“And we’re only going to be able to do that if we’re not devastated financially.”

Jordan Press, The Canadian Press

Like us on Facebook and follow us on Twitter.

Want to support local journalism? Make a donation here.

Get local stories you won't find anywhere else right to your inbox.
Sign up here

Just Posted

Interior Health reported 79 new cases of COVID-19 and two new death in the region Friday, Jan. 22, 2021. (Ben Hohenstatt/Juneau Empire)
79 new COVID-19 cases, two deaths reported in Interior Health

Both of Friday’s deaths were both recorded at long-term care homes

Nelson Police responded to 802 calls last year they say had an element of mental health. File photo
Nelson Police: 802 mental-health related calls in 2020

That accounts for 12 per cent of total calls for service

Several large trees came down in the recent windstorm and destroyed a part of the building that houses Camp Koolaree’s showers and boy’s washroom. The camp has served generations of Kootenay families since 1931 as the Nelson area’s longest running children’s summer camp. Photo: Submitted
Camp Koolaree’s wash house destroyed by January windstorms

The camp is in need of donations to make repairs

Kootenay-Columbia MP Rob Morrison speaks during Question Period in the House of Commons. File photo.
MP Morrison calls Keystone XL permit cancellation ‘devastating news’

Kootenay-Columbia MP reacts to the Conservative Party’s removal of a controversial Ontario MP

Toronto Public Health nurse Lalaine Agarin sets up for mass vaccination clinic in Toronto, Jan. 17, 2021. B.C. is set to to begin its large-scale immunization program for the general public starting in April. THE CANADIAN PRESS/Frank Gunn
B.C.’s COVID-19 mass vaccinations expected to start in April

Clinics to immunize four million people by September

Sunnybank in Oliver. (Google Maps)
Sunnybank long-term care in Oliver reports third COVID-19 death

The facility currently has an outbreak with 35 cases attached to it

Cannabis bought in British Columbia (Ashley Wadhwani/Black Press Media)
Is it time to start thinking about greener ways to package cannabis?

Packaging suppliers are still figuring eco-friendly and affordable packaging options that fit the mandates of Cannabis Regulations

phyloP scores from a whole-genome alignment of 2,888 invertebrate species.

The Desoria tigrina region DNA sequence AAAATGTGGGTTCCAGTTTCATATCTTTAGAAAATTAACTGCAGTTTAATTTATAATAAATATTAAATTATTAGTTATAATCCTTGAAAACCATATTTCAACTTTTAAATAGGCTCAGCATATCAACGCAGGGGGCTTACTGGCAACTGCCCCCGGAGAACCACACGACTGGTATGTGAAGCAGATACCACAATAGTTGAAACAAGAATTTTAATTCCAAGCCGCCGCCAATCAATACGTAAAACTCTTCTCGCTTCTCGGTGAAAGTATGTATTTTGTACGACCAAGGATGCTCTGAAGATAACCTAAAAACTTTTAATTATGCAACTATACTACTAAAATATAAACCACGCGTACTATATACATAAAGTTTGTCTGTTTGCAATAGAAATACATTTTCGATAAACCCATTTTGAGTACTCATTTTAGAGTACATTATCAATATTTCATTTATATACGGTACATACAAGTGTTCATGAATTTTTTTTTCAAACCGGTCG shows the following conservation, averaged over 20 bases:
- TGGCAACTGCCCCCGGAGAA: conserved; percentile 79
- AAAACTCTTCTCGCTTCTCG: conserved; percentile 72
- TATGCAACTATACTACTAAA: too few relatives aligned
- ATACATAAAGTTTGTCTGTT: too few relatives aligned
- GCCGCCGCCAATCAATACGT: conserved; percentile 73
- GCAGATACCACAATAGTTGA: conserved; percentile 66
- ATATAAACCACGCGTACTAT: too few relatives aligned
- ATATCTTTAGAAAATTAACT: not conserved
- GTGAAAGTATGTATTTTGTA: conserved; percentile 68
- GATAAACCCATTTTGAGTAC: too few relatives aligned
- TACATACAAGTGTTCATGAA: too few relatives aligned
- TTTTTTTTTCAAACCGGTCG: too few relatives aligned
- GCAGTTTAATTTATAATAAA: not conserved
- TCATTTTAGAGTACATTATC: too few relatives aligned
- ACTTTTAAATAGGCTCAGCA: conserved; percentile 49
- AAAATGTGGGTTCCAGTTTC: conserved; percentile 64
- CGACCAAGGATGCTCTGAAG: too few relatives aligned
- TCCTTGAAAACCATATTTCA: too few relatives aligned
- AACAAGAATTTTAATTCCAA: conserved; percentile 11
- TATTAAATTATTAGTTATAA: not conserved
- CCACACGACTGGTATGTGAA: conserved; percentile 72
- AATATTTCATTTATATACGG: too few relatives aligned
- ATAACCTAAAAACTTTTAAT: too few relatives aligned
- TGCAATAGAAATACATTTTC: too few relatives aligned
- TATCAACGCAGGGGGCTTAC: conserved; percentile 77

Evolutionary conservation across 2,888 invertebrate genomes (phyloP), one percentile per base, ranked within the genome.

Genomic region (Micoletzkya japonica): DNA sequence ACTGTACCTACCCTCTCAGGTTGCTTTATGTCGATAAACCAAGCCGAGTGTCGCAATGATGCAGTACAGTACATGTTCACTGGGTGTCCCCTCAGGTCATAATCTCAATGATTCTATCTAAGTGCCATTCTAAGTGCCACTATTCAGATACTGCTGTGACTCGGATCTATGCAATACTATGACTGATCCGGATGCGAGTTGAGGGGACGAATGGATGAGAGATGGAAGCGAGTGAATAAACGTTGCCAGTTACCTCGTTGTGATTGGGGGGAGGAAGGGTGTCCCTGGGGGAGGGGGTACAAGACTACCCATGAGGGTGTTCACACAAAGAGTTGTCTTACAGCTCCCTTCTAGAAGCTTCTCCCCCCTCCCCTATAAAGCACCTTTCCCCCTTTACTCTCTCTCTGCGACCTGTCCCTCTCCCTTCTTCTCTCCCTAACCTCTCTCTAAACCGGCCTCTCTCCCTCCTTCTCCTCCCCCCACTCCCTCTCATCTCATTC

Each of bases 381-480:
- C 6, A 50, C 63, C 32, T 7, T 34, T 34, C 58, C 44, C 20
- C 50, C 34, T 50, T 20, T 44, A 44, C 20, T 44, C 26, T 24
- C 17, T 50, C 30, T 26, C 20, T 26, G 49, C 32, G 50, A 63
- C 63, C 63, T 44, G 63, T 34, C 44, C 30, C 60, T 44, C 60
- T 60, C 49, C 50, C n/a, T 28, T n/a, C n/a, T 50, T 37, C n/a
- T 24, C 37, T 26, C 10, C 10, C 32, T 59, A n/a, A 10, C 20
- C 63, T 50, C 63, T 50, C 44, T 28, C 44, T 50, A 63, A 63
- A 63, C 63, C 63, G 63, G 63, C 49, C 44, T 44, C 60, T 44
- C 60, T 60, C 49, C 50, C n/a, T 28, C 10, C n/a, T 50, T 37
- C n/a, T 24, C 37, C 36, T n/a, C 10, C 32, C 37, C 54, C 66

Chief Public Health Officer Theresa Tam speaks during a daily briefing in Ottawa. (THE CANADIAN PRESS/Adrian Wyld)
31 cases of COVID-19 variants detected in Canada: Health officials

Dr. Theresa Tam made announces 13 more variant COVID-19 cases in Canada

Royal Inland Hospital in Kamloops. (Dave Eagles/Kamloops This Week file photo)
COVID-19 outbreak declared at Kamloops’ Royal Inland Hospital surgical unit

Despite 6 South being a surgical unit, RIH said surgeries are continuing at the hospital

Daily COVID-19 cases reported to each B.C. health region, to Jan. 20, 2021. Island Health in blue, Northern Health green, Interior Health orange, Vancouver Coastal in red and Fraser Health in purple. (B.C. Centre for Disease Control)
B.C.’s COVID-19 infection rate stays stable with 508 cases Friday

Vaccine delivered to more than 110,000 high-risk people

Volunteer firefighters from Grand Forks Fire/Rescue head towards the scene of fatal car crash near Gibbs Creek Road, below Highway 3, Thursday evening, Jan. 21. Photo: Laurie Tritschler
Motorist dies in Highway 3 crash west of Grand Forks

City first responders were called to the scene Thursday evening, Jan. 21

Vancouver Giants defenceman Bowen Byram could be playing for Colorado when the NHL resumes play. (Rik Fedyck/file)
Cranbrook product Bowen Byram makes NHL debut with Avalanche

Highly touted prospect marks first pro game following World Junior tournament in Alberta

The District of Saanich’s communications team decided to take part in a viral trend on Thursday and photoshopped U.S. Senator Bernie Sanders into a staff meeting photo. (District of Saanich/Twitter)
Bernie Sanders makes guest appearance municipal staff meeting in B.C.

Vancouver Island firefighters jump on viral trend of photoshopped U.S. senator

Most Read